Was the kitchen always open to the living room like this, with a long narrow wooden bar-table?

Creimer-Medina: It was open but it was useless because it was only the width of the wall. Since there was not a lot of space in the kitchen to cook -and we cook every day - we needed an extra surface, so I made a bar out of pine wood with seven coats of varnish. I call this the 5-to-7 spot. Usually, guests with a glass of wine stand on one side and watch while we cook on the other.

The recessed kitchen lights create a pleasant effect.

Creimer-Medina: All the light sources are hidden. The worst light for creating any ambience comes from the ceiling. (Moving past a full bathroom and washer-dryer niche to one of two back rooms, where there's a child's bed, a crib and a closet, and a large, plastic playhouse.)

Creimer-Medina: We gave this room to the kids because we wanted to be upstairs. We'll put in bunk beds later so we can free space and so each can have a desk for school work. (The neighbouring guest room has a 1920s art deco desk with a computer and Julie's diplomas on the wall.)

Creimer-Medina: This room exits to steps leading downstairs to the garden where the kids play and we have a locker. The parking included with the condo is on the side. (Taking the stairs, we enter the master bedroom, full of light.)

Creimer-Medina: Here's the best view. You're overlooking the living room and outside. (The bedroom leads directly to a large terrace with tables and chairs, a barbecue, and two large potted shrubs.)

Creimer-Medina: We're on the terrace every day when it's not raining. Our apartment faces east. You can see the fireworks in the summer and also, when there are no leaves on the trees, the CBC building where I work.

How did you find this place?

Marcoux: Our agent called us the day it went on sale. We visited and bought it the next day. There were three other interested parties. Places here sell in 24 hours. Verdun still has good places that are comparatively low-priced.

What about local services?

Creimer-Medina: The Atwater market is a short walk -we use it a lot. They have excellent coffee. Metro stop Lasalle is at the corner. One reason we bought here was the metro. We wanted to get as close to downtown as our budget would allow. The metro and bike path are the two ways we get to work. We either drive Felix or he takes the schoolbus. The little one goes to daycare less than two kilometres


Remember traffic in the old days----

Traffic from the old days








I Don't Miss This ...Do You?

MONTREAL - Traffic pain this weekend doesn't end with the Champlain Bridge construction. Montreal motorists will face obstacles around Mount Royal, too, during Sunday's Grand Prix Cycliste de Montreal.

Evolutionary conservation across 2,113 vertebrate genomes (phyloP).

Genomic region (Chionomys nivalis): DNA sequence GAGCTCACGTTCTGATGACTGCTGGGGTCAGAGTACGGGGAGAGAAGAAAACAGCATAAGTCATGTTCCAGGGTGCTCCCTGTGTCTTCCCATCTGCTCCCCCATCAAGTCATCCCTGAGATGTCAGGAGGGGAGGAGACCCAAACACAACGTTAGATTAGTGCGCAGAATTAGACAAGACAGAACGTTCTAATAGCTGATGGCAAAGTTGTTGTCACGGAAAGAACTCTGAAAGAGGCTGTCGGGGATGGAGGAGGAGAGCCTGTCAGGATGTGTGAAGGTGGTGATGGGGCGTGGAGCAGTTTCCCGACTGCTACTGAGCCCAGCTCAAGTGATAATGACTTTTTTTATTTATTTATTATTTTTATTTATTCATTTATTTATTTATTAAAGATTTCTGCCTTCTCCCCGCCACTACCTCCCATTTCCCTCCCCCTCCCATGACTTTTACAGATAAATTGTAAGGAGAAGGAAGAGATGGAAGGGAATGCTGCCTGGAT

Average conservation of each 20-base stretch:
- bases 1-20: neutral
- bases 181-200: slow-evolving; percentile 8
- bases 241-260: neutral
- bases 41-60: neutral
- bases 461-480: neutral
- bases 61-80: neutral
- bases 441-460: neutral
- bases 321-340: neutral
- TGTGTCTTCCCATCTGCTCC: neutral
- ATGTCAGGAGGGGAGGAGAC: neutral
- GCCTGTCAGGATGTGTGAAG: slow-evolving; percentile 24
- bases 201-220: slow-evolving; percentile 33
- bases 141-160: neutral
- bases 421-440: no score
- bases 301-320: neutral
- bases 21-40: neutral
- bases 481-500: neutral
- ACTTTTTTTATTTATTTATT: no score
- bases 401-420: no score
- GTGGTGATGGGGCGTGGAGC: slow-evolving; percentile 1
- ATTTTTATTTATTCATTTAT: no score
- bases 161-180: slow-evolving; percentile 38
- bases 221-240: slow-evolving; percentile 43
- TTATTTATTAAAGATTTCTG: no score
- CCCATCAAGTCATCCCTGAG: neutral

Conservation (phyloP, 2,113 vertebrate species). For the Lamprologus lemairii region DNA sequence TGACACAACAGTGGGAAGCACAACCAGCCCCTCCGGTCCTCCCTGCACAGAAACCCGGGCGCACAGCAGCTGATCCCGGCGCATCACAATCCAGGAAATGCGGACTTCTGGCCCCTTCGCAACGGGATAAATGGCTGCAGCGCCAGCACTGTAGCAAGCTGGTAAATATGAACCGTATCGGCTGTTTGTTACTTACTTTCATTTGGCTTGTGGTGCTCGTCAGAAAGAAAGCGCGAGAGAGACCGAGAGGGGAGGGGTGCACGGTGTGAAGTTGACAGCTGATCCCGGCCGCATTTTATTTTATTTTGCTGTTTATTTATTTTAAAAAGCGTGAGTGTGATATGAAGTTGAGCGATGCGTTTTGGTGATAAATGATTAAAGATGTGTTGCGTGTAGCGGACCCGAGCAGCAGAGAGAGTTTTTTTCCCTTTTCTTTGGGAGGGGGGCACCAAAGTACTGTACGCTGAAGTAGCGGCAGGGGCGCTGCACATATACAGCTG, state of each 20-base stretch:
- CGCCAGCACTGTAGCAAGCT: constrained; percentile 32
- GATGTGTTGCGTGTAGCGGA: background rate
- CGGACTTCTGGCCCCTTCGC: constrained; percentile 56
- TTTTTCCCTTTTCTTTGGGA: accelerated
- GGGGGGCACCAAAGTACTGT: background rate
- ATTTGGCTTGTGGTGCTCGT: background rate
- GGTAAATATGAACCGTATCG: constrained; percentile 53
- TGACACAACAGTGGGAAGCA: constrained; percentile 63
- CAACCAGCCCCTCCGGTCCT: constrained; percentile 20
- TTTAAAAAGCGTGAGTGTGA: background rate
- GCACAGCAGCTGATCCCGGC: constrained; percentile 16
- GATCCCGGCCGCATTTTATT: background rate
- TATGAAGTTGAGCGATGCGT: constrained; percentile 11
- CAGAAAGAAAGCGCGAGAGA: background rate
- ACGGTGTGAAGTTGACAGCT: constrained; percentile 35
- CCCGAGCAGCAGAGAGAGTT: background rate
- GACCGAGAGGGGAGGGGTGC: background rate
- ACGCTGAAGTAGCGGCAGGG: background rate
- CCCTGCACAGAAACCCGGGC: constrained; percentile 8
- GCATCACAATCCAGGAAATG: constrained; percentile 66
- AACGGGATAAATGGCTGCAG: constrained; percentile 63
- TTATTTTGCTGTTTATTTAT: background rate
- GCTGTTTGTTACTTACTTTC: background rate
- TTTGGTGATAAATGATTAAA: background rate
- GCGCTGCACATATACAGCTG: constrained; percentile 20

The Grand Prix will mainly affect the streets surrounding the mountain, some of which will also be closed Saturday. Bike paths along the race route will also be closed to non-participants. Parking at Mount Royal will not be available.

Park Ave. from Pine Ave. to Mont Royal Ave. W. will be closed Saturday from 7 a.m. to 7 p.m. and Sunday from 5 a.m. to 10 p.m.

Côte Ste. Catherine Rd. from Park to Mont Royal will be closed starting Saturday at 7 a.m. until Sunday night at 10 p.m.

Sunday, roads including de la Tour, de la Polytechnique, and de la Rampe will close from 6 a.m. until 5:15 p.m. Camillien Houde Drive, Remembrance Rd., and a section of Côte des Neiges Rd. will close from 8 a.m. until 5:15 p.m.

Vincent d'Indy Ave., Edouard Montpetit Blvd., Gatineau Ave., Maréchal Ave. and Decelles Ave. will close from 11 a.m. until 5:15 p.m.

Road work on the Champlain Bridge will proceed as follows:

Only one lane will be open on the northbound side of the bridge, heading toward Montreal, between 10 p.m. Friday night and 5 a.m. Monday.

The southbound side of the bridge, heading to the South Shore, will use only two lanes between midnight Friday night and noon Sunday. Only one lane will be available along the Nuns' Island bridge in this direction.

Motorists may want to consider using the Victoria, Mercier or Jacques Cartier bridges instead.

For more details on the bridge construction, visit


A Taste of the 'Main' to Verdun ..............what ?

                                                                       CASA MANOLO


Good bet

4436 Wellington St. (near Rielle St.)

Phone: 514-439-1119

Licensed: Yes

Credit cards: Cash or Interac

Wheelchair accessible: Yes

Vegetarian friendly: No

Open: Sun. and Mon. 5 p.m. to 9:30 p.m., Tues. and Wed. noon to 10 p.m., Thur. to Sat. noon to 11 p.m.

Price range: Appetizers $4.95-$8.95, mains $7.95-$17.95, desserts $5

If Verdun is perpetually "the next Plateau," as has been heralded for well over a decade, the presence of Portuguese restaurants, traditionally concentrated around St. Laurent Blvd., brings it another step closer. So if Casa Manolo feels familiar, that's because it's a typical grill in what until recently would have been considered an atypical location.